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      Burden of mental disorders and unmet needs among street homeless people in Addis Ababa, Ethiopia


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          The impact of mental disorders among homeless people is likely to be substantial in low income countries because of underdeveloped social welfare and health systems. As a first step towards advocacy and provision of care, we conducted a study to determine the burden of psychotic disorders and associated unmet needs, as well as the prevalence of mental distress, suicidality, and alcohol use disorder among homeless people in Addis Ababa, the capital of Ethiopia.


          A cross-sectional survey was conducted among street homeless adults. Trained community nurses screened for potential psychosis and administered standardized measures of mental distress, alcohol use disorder and suicidality. Psychiatric nurses then carried out confirmatory diagnostic interviews of psychosis and administered a locally adapted version of the Camberwell Assessment of Needs Short Appraisal Schedule.


          We assessed 217 street homeless adults, about 90% of whom had experienced some form of mental or alcohol use disorder: 41.0% had psychosis, 60.0% had hazardous or dependent alcohol use, and 14.8% reported attempting suicide in the previous month. Homeless people with psychosis had extensive unmet needs with 80% to 100% reporting unmet needs across 26 domains. Nearly 30% had physical disability (visual and sensory impairment and impaired mobility). Only 10.0% of those with psychosis had ever received treatment for their illness. Most had lived on the streets for over 2 years, and alcohol use disorder was positively associated with chronicity of homelessness.


          Psychoses and other mental and behavioural disorders affect most people who are street homeless in Addis Ababa. Any programme to improve the condition of homeless people should include treatment for mental and alcohol use disorders. The findings have significant implications for advocacy and intervention programmes, particularly in similar low income settings.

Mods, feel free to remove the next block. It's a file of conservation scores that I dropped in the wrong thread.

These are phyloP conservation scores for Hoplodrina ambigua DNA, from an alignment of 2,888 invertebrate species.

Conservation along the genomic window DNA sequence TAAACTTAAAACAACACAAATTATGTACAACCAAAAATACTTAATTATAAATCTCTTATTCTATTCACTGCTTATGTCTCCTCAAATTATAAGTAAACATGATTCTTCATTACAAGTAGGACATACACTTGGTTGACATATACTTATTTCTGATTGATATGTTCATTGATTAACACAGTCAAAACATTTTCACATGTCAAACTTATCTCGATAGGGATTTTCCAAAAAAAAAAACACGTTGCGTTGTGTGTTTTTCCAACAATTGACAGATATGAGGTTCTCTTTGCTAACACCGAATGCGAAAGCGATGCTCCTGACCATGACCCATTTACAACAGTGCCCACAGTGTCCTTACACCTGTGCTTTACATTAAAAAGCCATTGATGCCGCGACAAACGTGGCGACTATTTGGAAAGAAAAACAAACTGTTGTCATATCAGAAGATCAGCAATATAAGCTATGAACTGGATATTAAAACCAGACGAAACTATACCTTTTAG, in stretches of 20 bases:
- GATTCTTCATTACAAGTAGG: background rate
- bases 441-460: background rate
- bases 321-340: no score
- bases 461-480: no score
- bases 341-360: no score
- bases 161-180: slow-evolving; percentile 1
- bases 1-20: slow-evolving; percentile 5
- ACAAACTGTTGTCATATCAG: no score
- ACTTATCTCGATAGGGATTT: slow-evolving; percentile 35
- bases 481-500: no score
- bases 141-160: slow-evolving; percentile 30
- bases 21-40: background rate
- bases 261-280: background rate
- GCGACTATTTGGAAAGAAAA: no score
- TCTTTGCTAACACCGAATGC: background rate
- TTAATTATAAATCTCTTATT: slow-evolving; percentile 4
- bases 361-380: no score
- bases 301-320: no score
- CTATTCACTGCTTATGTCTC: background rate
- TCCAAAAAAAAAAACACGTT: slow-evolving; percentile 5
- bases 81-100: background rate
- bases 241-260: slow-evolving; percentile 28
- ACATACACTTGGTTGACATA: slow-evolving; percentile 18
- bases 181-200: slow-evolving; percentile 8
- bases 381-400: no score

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          The online version of this article (doi:10.1186/s12916-014-0138-x) contains supplementary material, which is available to authorized users.

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          Major mental disorders and criminal violence in a Danish birth cohort.

          This epidemiological investigation was designed to examine the relationships between each of the major mental disorders and criminal violence. Specifically, we assessed whether a significant relationship exists between violence and hospitalization for a major mental disorder, and whether this relationship differs for schizophrenia, affective psychoses, and organic brain syndromes. Subjects were drawn from a birth cohort of all individuals born between January 1, 1944, and December 31, 1947, in Denmark (N = 358 180). Because of the existence of accurate and complete national registers, data were available on all arrests for violence and all hospitalizations for mental illness that occurred for individuals in this cohort through the age of 44 years. There was a significant positive relationship between the major mental disorders that led to hospitalization and criminal violence (odds ratios 2.0-8.8 for men and 3.9-23.2 for women). Persons hospitalized for a major mental disorder were responsible for a disproportionate percentage of violence committed by the members of the birth cohort. Men with organic psychoses and both men and women with schizophrenia were significantly more likely to be arrested for criminal violence than were persons who had never been hospitalized, even when controlling for demographic factors, substance abuse, and personality disorders. Individuals hospitalized for schizophrenia and men hospitalized with organic psychosis have higher rates of arrests for violence than those never hospitalized. This relationship cannot be fully explained by demographic factors or comorbid substance abuse.
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            Validation of brief screening tools for depressive and alcohol use disorders among TB and HIV patients in primary care in Zambia